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US retailers wake up to the problems of NFC

There is an argument in the mobile payments sector that goes something like this: “Near Field Communication (NFC) will transform retail and benefit shoppers and retailers” – or – “NFC is a technology solution looking for a problem”. NFC is certainly not just about retail transactions, as it does have other uses, but it now looks like retailers are saying enough is enough.

Over the decade that NFC has been developed and promoted, it has promised much but delivered little. Is it any wonder that Apple has failed to include NFC in any of its devices? What do they know that the other mobile companies don’t (or refuse to recognise)?

This week, US retail giants Best Buy and 7-Eleven have announced that they are turning away from NFC, according to a report on Compterworld. It would appear that the reason is based on a number of factors, not least being that a number of major US retailers are developing an alternative mobile solution based on barcode scanning.

First, there’s the poor customer take-up and usage of NFC applications (which require an NFC-equipped phone, although special smart cases are starting to appear). Then there are the higher than average transaction costs being charged by banks – retailers are constantly complaining about merchant fees and will often charge customers a surcharge for using credit cards for small value transactions, so any hike in rates for NFC payments is likely to be met with resistance. Add to this the ongoing tussle in the US market between Google and Isis to create the de facto NFC ecosystem. It’s not a recipe for success.

“NFC was enabled at some 7-Eleven locations several years ago,” said Margaret Chabris, director of corporate communications at 7-Eleven, as reported in Mobile Commerce Daily. “As these older PIN pads have been replaced/upgraded, we have chosen not to invest to enable NFC. This decision was made based on several factors, but it is difficult to build the business case given low customer acceptance, transaction costs and other factors.”

Instead, the Merchant Customer Exchange (MCX) has been created to create a competing mobile payments platform that relies on smartphones scanning barcode readers, and they want to roll it out this year. The MCX currently has around 70 brands with 110,000 retail locations that process more than $1 trillion in payments a year. As well as Best Buy and 7-Eleven, other members include Walmart, Sears, Kohl's, Lowe's, Dunkin' Donuts and ExxonMobil.

The NFC community, not surprisingly, is concerned about this move, and see it as a retrograde step. Isis, which was founded in 2010 by AT&T Mobility, T-Mobile USA and Verizon Wireless, relies upon NFC for its Mobile Wallet app to function as a mobile payment service.

“A handful of retailers are moving counter to the broader industry movement towards more secure payment technologies,” Isis CTO Scott Mulloy told Computerworld, simultaneously belittling the MEX and over-hyping NFC. “This affects millions of contactless [smartcards] already in circulation as well as new mobile wallet innovations. It's a massive step backwards.”

Isis estimates there are about 1 million sales terminals deployed in stores that support both contactless smartcards and NFC smartphone payments, equivalent to 15 per cent of all terminals in use in the US. But if we believe the reports this week, many of these terminals are being shut down and deactivated, either to save costs or because there is just no demand.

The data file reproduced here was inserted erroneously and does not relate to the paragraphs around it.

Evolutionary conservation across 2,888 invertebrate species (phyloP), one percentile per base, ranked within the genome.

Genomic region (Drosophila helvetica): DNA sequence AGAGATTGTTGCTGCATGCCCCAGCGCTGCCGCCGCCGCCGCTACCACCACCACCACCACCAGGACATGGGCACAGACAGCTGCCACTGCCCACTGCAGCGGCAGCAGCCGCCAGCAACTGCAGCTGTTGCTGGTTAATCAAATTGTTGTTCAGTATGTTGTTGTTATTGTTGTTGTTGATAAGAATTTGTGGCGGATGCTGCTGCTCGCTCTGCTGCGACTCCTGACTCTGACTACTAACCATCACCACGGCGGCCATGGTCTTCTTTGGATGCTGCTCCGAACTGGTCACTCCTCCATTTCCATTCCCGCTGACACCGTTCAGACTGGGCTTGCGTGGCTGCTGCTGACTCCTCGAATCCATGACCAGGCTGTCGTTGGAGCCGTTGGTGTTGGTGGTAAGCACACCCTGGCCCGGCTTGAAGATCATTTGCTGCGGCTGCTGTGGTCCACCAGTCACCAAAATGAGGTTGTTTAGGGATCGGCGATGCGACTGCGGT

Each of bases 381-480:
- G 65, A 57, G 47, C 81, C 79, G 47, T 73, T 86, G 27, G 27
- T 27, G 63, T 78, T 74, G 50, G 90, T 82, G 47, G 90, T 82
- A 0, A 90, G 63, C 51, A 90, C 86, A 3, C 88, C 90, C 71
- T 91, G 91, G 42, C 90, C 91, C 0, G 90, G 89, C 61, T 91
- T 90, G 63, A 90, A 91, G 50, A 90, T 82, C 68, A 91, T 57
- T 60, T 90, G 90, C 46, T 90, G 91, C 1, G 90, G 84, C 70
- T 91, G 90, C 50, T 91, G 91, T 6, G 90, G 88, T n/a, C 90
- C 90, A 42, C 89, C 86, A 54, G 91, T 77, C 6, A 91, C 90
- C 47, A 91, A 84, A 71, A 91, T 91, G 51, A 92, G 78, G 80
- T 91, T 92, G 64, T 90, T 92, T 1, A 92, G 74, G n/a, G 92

“There is not much difference between tapping or swiping a card,” added 7-Eleven’s Chabris. “For various reasons NFC-based mobile payments options have yet to gain traction, and NFC provides no real benefit to the customer over other less costly options. We continue to be a strong supporter of MCX and its approach to mobile payments.”

Starbucks (which, surprisingly, is not a member of MCX) has used barcode scanning with its smartphone-based Starbucks Card for three years, and analysts believe that up to 10 per cent of Starbucks’ revenues in the US are earned through mobile payments.

However, Isis is also coming under attack from Google’s decision to adopt Host Card Emulation (HCE) technology in the latest Android release for its Google Wallet service. Isis and its partners had a spat in 2012 with Google, resulting in it banning the service on its phones, as the operators wanted to retain control of the secure element inherent in NFC. With HCE, the payment security element can reside in the cloud, rather than on the phone’s SIM card or integrated processor. In other words, HCE cuts out the middle man – the mobile operator.

To muddy the waters even further, Google launched a physical smartcard last November, with analysts seeing this as an admission that Google Wallet can’t rely on just NFC.

It’s a tough to predict the future of mobile payments – other than to say that it is sure to happen in one form or another. Will operators play a part? Will NFC empower transactions? Or will retailers have the last laugh?

As for NFC, it may be best suited to other applications like marketing and ticketing. Every analyst firm has its own take on the NFC market, and you can pretty much find research to support whatever stance you wish to take – which is not very helpful.

Incidentally, the NFC Forum was established by Nokia, Phillips and Sony on 18 March 2004 (although Phillips and Sony first announced the technology solution in September 2002 – so a slightly belated happy birthday is in order.

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